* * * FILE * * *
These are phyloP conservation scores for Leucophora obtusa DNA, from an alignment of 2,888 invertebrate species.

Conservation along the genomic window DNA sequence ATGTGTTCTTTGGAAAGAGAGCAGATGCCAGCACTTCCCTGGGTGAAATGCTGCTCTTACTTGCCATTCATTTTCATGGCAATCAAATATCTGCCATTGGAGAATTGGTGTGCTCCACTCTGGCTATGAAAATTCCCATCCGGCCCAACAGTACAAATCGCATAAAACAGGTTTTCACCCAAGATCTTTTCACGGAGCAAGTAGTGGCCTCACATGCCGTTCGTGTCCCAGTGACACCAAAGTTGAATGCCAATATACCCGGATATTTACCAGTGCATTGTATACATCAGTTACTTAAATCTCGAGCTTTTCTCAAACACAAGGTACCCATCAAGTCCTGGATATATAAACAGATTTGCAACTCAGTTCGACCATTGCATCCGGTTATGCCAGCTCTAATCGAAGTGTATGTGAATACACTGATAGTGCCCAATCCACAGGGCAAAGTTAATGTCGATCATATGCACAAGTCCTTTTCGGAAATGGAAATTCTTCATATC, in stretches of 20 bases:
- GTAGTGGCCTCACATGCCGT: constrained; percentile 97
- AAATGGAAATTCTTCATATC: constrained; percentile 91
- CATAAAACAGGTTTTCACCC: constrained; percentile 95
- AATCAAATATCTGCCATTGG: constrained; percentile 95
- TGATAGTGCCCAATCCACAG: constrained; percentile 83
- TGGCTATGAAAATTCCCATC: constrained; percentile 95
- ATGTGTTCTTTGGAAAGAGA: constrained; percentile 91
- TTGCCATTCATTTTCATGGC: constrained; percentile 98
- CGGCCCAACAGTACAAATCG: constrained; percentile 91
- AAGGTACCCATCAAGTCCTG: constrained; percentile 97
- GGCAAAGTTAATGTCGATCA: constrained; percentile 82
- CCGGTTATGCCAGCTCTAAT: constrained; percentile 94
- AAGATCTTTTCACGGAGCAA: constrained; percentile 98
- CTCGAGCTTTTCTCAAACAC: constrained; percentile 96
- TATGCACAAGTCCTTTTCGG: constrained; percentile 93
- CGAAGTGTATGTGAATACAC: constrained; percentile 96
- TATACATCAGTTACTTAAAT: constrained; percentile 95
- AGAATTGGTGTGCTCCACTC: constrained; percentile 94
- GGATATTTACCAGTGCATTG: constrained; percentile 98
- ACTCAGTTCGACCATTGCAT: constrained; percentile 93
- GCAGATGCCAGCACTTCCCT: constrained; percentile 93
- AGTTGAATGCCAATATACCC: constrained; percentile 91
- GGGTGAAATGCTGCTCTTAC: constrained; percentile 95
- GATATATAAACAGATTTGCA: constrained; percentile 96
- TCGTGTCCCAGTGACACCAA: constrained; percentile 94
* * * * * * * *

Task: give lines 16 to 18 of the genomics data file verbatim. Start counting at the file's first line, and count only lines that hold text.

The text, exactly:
- CTCGAGCTTTTCTCAAACAC: constrained; percentile 96
- TATGCACAAGTCCTTTTCGG: constrained; percentile 93
- CGAAGTGTATGTGAATACAC: constrained; percentile 96